Seth Kaufman, the unsuspecting man behind the band Floating Action, lives in Asheville, North Carolina, and maybe more than it usually would, that piece of biographical information about him says a lot. He lives there, in one of the prettiest cities in this great and great big old country, cuddled up against the Blue Ridge Mountains, and he takes advantage of all of its splendors, it seems. He greedily and voraciously fills his available time with hiking and wiffle ball games, picnics and other outdoorsy activities that no matter how much any jerk will want to argue with you, are the very elements of the good life. He's a man who probably burns very easily, but he throws himself into nature, even when he's traveling and exploring the rest of America, visiting Missoula on tour and rafting on a river until the sun's well past its setting and the insects have begun their calisthenics and vocal exercises for anyone who wants to watch and listen.
He believes in this thing called the good life and in just writing that and thinking about the various things that he values, it's abundantly clear that those are truly aspirations - seeking that old-fashioned good life in the simplest and most assessable of pursuits - from an older time, a generation of hard-working people who didn't feel as if they always needed to be working. It's of a generation of people who worked to afford themselves bread and milk, a roof over their heads and evenings and weekends to get together with their neighbors, close friends and family and enjoy their company anyway they could think of. These pursuits of well-earned rest and relaxation are those that clash violently with the adopted mentality of working overtime all the time so it's really just normal and never being too far removed from a gadget or glowing white screen. There's no moderation to our sad commitment to working and working if only for a more heaping collection of green pieces of paper.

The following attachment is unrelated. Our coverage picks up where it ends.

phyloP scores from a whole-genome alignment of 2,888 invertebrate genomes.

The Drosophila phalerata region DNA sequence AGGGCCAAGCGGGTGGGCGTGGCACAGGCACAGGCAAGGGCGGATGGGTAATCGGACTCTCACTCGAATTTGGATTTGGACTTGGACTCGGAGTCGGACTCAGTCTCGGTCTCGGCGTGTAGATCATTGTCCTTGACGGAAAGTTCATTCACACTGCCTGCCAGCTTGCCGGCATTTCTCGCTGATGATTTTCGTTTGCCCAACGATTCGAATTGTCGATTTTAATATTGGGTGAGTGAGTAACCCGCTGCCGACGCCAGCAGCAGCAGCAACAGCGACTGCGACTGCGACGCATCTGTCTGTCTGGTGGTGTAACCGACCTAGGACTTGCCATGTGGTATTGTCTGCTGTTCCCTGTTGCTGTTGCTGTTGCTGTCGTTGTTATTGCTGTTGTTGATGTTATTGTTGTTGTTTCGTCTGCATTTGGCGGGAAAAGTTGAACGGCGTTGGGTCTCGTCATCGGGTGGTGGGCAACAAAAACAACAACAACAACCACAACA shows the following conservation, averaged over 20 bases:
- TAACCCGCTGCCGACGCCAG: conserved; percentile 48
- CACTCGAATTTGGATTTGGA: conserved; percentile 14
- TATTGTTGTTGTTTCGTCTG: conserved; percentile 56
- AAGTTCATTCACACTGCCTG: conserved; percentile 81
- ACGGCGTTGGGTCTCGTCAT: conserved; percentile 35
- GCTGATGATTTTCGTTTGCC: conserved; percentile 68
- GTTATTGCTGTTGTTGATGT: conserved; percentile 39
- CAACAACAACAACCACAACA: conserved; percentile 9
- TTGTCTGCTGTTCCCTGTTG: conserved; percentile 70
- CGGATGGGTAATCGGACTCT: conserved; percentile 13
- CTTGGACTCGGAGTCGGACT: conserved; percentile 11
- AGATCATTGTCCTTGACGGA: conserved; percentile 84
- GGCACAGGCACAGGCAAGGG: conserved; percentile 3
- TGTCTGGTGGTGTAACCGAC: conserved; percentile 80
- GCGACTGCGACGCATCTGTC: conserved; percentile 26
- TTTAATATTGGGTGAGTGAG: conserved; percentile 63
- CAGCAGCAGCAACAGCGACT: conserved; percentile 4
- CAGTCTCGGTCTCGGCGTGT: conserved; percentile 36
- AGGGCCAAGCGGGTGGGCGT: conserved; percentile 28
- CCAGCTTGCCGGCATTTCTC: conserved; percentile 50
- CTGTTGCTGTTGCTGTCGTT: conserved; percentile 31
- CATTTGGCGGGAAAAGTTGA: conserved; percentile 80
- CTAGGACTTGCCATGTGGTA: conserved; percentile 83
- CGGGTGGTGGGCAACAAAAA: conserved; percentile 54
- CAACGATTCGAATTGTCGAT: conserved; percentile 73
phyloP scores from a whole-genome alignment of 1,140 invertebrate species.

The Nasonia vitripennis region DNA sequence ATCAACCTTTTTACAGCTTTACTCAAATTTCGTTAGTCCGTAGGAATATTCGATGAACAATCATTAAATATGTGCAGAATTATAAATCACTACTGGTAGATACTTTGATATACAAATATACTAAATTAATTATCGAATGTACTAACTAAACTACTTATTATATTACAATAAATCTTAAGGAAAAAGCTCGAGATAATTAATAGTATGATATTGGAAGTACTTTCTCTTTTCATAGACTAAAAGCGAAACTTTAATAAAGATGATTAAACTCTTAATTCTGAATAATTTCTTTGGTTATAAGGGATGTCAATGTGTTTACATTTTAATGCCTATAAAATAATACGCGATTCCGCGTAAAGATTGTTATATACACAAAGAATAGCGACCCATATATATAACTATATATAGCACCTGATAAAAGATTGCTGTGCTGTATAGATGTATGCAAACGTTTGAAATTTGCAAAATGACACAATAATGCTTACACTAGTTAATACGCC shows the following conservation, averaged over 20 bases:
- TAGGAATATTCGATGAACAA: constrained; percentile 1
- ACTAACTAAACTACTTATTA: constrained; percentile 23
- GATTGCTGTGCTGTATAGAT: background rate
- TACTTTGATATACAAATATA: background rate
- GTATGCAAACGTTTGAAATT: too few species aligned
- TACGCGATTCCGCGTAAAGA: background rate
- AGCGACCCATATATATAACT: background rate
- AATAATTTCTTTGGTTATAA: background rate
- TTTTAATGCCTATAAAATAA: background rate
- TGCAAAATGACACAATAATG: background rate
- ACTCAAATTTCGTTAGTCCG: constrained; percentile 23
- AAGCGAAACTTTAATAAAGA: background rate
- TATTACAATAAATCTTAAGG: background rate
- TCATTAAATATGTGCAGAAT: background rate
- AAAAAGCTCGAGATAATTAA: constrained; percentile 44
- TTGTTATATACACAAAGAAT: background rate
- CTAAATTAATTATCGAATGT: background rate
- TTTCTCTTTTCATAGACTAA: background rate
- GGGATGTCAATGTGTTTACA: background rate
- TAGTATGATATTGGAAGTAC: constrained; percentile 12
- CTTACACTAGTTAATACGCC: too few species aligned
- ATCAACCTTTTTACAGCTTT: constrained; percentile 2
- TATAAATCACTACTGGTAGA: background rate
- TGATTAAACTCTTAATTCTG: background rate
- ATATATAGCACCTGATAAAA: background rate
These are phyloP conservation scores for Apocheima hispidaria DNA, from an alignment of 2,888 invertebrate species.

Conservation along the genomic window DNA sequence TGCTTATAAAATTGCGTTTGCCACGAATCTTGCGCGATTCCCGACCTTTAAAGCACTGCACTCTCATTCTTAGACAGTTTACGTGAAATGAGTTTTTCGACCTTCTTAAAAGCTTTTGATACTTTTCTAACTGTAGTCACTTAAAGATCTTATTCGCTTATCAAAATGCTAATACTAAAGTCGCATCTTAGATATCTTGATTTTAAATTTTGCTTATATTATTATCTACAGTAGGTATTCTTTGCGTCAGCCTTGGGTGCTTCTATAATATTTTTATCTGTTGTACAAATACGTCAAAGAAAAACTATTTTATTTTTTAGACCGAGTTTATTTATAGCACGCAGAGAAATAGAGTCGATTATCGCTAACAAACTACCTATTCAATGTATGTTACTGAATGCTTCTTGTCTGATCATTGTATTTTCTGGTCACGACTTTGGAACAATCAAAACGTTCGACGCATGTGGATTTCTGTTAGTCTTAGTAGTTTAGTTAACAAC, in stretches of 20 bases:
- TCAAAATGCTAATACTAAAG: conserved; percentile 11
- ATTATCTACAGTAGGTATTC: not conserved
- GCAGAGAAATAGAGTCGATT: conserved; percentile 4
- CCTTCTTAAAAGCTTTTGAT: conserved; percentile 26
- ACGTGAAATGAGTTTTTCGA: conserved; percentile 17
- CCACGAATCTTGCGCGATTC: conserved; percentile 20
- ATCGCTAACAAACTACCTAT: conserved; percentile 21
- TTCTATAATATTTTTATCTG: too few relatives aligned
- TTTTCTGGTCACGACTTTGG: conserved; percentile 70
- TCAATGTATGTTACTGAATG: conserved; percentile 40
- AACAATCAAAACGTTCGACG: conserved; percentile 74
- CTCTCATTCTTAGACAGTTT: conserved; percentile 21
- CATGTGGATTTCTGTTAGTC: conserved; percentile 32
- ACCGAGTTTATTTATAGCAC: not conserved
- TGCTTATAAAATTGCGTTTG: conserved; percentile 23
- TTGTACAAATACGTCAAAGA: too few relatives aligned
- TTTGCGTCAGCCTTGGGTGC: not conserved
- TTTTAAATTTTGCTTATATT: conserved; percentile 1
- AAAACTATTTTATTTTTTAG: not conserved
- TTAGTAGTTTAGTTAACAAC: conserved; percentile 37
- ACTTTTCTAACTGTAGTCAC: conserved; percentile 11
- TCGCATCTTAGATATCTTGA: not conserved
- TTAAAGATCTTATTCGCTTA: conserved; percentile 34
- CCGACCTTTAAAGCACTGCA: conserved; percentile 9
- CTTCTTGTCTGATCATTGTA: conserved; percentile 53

Kaufman and Floating Action, a band that has gotten tighter and tighter over the last two years and turned into a soul-grooving group that wouldn't have been out of its league in Muscle Shoals, Memphis, Philadelphia or Detroit in the 60s and 70s, bring us to a very calm place where they woo us with gorgeous melodies and scrappily fuzzed out tones that radiate a vinyl warmth that somehow immediately instills a feeling of nostalgic happiness. The songs that are on the band's self-titled debut full-length are numbers that reflect the carefree, I'm-clocking-out-early-for-the-rest-of-the-day thought even if there's a love problem or an even more torturous non-love problem.
Mostly, the songs that Kaufman writes come from a spot of reluctant comfort, where a man and a woman are in the middle of their love, a mutual feeling where they care, love and yearn for the other and they're desperately hoping that it doesn't wane, but who could ever be certain of anything so uncertain as love? Kaufman's characters worry about this constantly - that impermanence of those matters - and there's begging and pleading (all of it mostly internally in the privacy of one's own troubled confidence) that feels absolutely justified and actually quite endearing. It's what we all do in those same situations when the going is good, we pray that something or someone doesn't come along and muck it all up like usual. Kaufman sings about being held up to the sunlight, but he's most wise when we're allowed to drift with him and empathize with his spirit on "So Vapor," when he lets this line out soft and cool, "When your mind is at ease to let go, to let go, to let go/So vapor." It captures all of his greatest inspirations and fears in one short and resoundingly soothing touch.